I've cut my own hair a couple of times over the last 2.5 years, and I felt pretty confident. The only change was that I shaped up my bowl-mullet hair using a green plastic twin-blade Gillette razor for women. The one I use to shave my legs. I just grabbed it and started slicing away, trying to achieve a modern look that would at least tide me over to the next professional haircut.
I must say, my razor job didn't look half bad! However, as hair tends to do, it grew out and the bowl-mullet was reborn, only this time in a much less symmetrical way.
Today, after a boring, slow morning at work, I decided to head out early and get a freaking haircut at the salon in the shopping center where I frequently go. The end result is making me freak out. I don't know if this is something I can fix in the morning with a little wax and lots of scrunching. I have a cowlick in the back of my head, and the woman cut super short in all the wrong places, and now several chunks of my hair are standing straight up in the air and can't be coaxed to lie remotely flat in any of the possible directions I can usually count on to tame my cowlick. In addition, the cut is just weird. She tried to make it modern and funky, but I think I look like I've had an electric shock. Maybe it's just the way she styled it, using the round brush to make everything go against the grain, but before my hair was full of product and funk, it looked just like my Dad's: flat, mousy and conservative (no offense, Dad - on you it works!!).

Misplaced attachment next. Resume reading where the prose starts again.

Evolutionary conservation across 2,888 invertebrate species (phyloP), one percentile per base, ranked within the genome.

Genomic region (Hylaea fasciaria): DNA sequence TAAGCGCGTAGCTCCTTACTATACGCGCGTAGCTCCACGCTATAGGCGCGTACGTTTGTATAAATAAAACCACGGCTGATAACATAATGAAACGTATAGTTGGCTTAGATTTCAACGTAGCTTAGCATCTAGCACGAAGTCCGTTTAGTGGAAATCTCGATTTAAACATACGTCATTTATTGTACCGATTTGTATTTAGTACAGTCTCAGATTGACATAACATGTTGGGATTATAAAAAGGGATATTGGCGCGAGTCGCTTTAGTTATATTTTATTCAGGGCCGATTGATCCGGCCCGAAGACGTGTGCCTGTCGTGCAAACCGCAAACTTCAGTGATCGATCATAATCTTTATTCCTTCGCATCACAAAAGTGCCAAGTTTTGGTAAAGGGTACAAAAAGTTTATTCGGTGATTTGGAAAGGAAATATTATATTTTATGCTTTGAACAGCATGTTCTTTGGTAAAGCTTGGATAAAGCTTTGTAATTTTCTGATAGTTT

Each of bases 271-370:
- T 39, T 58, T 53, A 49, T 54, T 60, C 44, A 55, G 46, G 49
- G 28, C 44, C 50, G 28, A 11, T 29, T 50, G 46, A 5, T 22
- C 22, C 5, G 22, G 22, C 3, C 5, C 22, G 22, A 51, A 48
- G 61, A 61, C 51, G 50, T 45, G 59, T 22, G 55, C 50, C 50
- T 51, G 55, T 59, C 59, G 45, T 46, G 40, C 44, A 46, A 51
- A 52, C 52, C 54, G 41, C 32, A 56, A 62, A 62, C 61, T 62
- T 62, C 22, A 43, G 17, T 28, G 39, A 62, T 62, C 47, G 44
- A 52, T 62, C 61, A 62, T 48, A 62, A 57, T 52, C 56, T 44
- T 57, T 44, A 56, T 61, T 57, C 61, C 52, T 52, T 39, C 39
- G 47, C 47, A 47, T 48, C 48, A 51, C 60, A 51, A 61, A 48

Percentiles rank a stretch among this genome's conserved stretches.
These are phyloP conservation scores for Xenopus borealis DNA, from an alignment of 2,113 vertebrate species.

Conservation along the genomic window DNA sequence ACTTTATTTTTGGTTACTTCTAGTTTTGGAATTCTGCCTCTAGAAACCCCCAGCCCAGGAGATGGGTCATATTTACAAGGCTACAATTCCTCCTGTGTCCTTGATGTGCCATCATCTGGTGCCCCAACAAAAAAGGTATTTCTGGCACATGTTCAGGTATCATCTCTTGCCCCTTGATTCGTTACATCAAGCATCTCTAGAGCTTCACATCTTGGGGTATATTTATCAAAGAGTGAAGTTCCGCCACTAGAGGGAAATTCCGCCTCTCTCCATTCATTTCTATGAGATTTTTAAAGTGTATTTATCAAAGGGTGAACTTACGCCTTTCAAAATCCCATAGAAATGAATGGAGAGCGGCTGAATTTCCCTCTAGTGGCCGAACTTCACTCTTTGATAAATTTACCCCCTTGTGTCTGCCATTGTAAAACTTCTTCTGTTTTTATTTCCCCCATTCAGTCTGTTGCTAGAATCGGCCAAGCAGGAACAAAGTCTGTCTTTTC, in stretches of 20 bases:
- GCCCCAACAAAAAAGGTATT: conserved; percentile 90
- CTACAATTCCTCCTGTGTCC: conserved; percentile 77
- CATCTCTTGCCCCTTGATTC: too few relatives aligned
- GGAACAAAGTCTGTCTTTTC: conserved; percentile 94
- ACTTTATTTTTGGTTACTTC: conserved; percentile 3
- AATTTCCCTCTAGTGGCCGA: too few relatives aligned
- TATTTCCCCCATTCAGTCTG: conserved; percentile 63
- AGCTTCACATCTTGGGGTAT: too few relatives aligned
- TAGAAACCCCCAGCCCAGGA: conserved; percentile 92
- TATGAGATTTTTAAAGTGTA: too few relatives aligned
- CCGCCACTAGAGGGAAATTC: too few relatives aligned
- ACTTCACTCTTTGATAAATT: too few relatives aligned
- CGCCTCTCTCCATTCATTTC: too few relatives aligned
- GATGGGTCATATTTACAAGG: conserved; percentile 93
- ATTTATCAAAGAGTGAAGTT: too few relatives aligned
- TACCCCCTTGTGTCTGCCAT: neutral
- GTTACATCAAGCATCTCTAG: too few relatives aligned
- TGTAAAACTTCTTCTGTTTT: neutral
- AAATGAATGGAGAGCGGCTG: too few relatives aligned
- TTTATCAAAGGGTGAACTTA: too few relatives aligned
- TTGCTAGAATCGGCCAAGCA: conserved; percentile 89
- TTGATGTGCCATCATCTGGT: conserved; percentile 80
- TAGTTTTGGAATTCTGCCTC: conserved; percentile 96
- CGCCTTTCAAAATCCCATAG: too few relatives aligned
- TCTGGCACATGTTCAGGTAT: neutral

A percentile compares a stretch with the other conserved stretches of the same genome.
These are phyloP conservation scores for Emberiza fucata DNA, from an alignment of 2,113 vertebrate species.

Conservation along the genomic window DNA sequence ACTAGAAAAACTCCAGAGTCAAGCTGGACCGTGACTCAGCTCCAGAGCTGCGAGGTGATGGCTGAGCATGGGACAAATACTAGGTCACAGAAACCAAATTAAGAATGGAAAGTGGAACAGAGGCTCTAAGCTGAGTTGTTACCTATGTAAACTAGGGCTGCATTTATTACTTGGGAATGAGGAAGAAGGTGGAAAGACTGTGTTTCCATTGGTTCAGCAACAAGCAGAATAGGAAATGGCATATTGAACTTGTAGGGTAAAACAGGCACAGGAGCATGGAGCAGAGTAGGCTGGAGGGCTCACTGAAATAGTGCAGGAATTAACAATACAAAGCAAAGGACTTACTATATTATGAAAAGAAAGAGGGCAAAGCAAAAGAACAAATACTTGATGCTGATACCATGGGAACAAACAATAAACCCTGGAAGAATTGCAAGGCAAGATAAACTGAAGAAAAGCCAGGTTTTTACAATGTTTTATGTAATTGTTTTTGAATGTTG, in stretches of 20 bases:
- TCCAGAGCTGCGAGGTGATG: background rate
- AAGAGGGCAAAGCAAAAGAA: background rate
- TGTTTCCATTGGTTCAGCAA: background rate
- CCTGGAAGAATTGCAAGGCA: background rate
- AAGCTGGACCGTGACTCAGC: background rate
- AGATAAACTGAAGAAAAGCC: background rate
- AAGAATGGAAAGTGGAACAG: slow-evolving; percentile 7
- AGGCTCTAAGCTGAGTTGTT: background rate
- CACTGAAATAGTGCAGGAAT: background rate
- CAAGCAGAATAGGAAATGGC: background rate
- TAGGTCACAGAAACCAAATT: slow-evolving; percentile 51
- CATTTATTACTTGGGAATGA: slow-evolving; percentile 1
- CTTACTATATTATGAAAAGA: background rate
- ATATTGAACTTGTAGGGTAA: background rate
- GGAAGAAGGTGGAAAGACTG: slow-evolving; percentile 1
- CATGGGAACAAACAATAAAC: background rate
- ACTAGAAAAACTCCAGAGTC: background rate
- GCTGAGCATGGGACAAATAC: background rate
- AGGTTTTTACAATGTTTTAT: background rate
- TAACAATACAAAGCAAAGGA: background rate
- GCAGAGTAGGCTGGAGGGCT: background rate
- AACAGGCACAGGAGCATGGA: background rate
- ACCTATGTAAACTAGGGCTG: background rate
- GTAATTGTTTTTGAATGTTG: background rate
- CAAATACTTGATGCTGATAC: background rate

How is this possible?? I am not a happy camper. And for as good as I am at sticking up for myself in situations where I am not satisfied, trying to get a hairdresser in Mozambique to provide customer service above and beyond the call of duty is not a battle I'm inclined to take on.
My way of coping? I ate an entire Cadbury's dairy milk with caramel, a handful of cashew nuts, and a bag of banana chips. Temporary relief, but not the answer in the long-term for multiple reasons, not the least of which being that I think I could deal with this haircut a lot better if I were 10 pounds lighter.
Not surprisingly, I am bored. And since it's been a slow day, as are my remaining colleagues in the office with me.
I arrived at work to find that someone had cut a fire lily, a purple-hued cluster flower that looks like chives, and a bit of fern from the garden in front of the warehouse and placed them in a nicely arranged minimalist bouquet in a water glass on my desk. It is a nice feeling to know that someone went out of their way just to make my day a bit more colorful and pleasant.
This morning was spent checking e-mail, organizing my desk and looking at photos of cowboy boots on the internet with Ahmed, Nacho and Versace. All of the boys have requested that I bring them "texanas" from the US. I find this endlessly amusing, especially after seeing that they are most interested in the pointy-toed, embellished, fashion-forward boots. We spent about 40 minutes looking at boots, each photo greeted with a group critique of the nice and undesireable characteristics of each pair.